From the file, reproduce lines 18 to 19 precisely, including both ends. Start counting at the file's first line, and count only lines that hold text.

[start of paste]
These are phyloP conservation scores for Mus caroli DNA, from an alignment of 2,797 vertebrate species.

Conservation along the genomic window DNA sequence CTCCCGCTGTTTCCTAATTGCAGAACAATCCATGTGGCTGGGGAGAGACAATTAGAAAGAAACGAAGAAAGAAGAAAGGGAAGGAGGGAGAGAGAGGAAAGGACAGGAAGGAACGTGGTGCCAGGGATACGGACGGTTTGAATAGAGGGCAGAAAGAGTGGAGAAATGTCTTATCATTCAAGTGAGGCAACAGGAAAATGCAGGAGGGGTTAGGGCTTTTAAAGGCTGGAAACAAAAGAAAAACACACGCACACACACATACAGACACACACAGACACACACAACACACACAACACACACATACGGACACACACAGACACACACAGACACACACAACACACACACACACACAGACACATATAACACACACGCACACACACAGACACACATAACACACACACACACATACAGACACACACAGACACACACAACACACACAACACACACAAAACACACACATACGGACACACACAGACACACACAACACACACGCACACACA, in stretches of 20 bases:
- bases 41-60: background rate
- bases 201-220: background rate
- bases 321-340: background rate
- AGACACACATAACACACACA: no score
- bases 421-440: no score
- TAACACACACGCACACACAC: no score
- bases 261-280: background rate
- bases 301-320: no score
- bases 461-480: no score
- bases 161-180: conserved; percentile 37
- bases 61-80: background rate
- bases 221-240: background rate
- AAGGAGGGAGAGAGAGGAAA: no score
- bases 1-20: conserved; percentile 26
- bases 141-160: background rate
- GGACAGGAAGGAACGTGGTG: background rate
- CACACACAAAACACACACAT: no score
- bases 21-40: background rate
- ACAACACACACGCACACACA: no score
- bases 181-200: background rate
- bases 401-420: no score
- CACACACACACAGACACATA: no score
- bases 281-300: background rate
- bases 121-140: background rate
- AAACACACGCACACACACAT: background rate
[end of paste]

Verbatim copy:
- GGACAGGAAGGAACGTGGTG: background rate
- CACACACAAAACACACACAT: no score